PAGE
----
Wednesday, December 26, 2007

recent reads - young adult novels

Sometimes I avoid reading young adult novels on my "own" time just so I won't forget I'm an adult, but recently I've enjoyed a few YA titles.  I highly recommend all of the following:

Sahara Special and Vive la Paris, companion novels by Esme Raji Codell, the lovely librarian in Chicago whom I met at a local conference in November.  Both protagonists are African American girls in Miss Pointy's fifth grade class in an inner city Chicago school.  Miss Pointy (short for Poitier) is a fantastic teacher who believes in her students and never reads their FILES.  The girls' voices are so engaging, earnest, and fierce - I did not want either book to end.

Sahara has always been labeled "special ed." and yet she is a super talented reader and writer.  Her mother refused "special services" and said to the school, "If Sahara's not doing the work, don't label her, fail her!"  So that's why Sahara is in Miss Pointy's class.  I wish more parents had that level of insight and guts.

Paris' piano teacher is a Holocaust survivor and their friendship teaches Paris what she needs to do to fight the bullies in her own life.  Paris reminds me of the super organized, focused, and multitasking female student who is mature but still a kid.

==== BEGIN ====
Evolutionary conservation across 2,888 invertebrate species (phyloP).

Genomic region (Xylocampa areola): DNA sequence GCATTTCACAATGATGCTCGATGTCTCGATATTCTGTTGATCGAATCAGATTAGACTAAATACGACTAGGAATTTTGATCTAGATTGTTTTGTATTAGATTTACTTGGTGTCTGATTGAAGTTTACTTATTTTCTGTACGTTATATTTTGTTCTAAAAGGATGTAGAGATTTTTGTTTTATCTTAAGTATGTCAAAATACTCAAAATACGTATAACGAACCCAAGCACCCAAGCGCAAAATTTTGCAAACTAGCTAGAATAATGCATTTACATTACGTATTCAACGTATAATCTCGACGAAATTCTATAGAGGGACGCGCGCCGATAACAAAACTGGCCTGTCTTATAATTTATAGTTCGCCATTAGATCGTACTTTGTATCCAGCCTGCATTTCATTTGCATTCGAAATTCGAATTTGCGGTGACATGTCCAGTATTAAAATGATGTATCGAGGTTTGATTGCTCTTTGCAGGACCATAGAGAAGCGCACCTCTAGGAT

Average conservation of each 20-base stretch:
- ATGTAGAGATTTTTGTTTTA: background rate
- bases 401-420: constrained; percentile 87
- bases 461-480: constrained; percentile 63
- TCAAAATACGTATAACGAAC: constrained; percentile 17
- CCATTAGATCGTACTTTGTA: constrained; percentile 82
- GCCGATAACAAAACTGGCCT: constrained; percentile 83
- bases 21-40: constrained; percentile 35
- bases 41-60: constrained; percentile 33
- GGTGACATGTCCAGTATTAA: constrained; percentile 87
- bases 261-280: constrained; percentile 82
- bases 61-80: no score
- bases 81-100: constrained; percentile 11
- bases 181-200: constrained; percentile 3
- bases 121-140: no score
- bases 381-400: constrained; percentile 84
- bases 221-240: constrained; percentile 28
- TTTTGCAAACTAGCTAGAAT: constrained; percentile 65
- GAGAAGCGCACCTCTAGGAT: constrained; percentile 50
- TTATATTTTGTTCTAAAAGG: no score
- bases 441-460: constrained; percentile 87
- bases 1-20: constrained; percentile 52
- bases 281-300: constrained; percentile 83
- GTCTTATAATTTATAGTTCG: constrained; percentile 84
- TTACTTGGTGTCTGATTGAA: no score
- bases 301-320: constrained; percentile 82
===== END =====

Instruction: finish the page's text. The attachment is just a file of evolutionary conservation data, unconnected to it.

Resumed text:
American Born Chinese by Gene Yang and Persepolis by Marjane Satrapi are both graphic books.

I read American Born Chinese in about a day - I laughed through 95% of it.  In this young adult graphic novel, three narratives intertwine and ultimately merge in a way that surprised me, but I'm easily surprised.  I really REALLY want someone who does not share so much personal history with the book (as I do) to read the book and discuss the book with me!  So, if you are not Asian American and do not know much about the Chinese legend of the Monkey King, then PLEASE read it ...

I still haven't finished Persepolis - I have so little background knowledge about Iran, and it's taking me a long time to absorb the personal and historical information in this brilliant graphic memoir-turned-animated movie.  I don't place it in the young adult category - it's a challenging read.  I LOVE LOVE LOVE the drawings - bold and simple lines.  I was captivated by Satrapi's portrayal of her preteen self during the Iranian revolution, her extraordinary (preteen) political passion and intellect mixed with "normal" growing pains, especially in the 1980's (we're about the same age).

Now go read something good!


jenamoured said...

i want to read both of those graphic novels.

ThursdayNext said...

Thank you for stopping by my blog! You certainly are a kindred spirit! :)

Charlie Mc said...

thanks for stopping by "Bored at the Beach"

I love your blog, nicely written...and the animation rocks!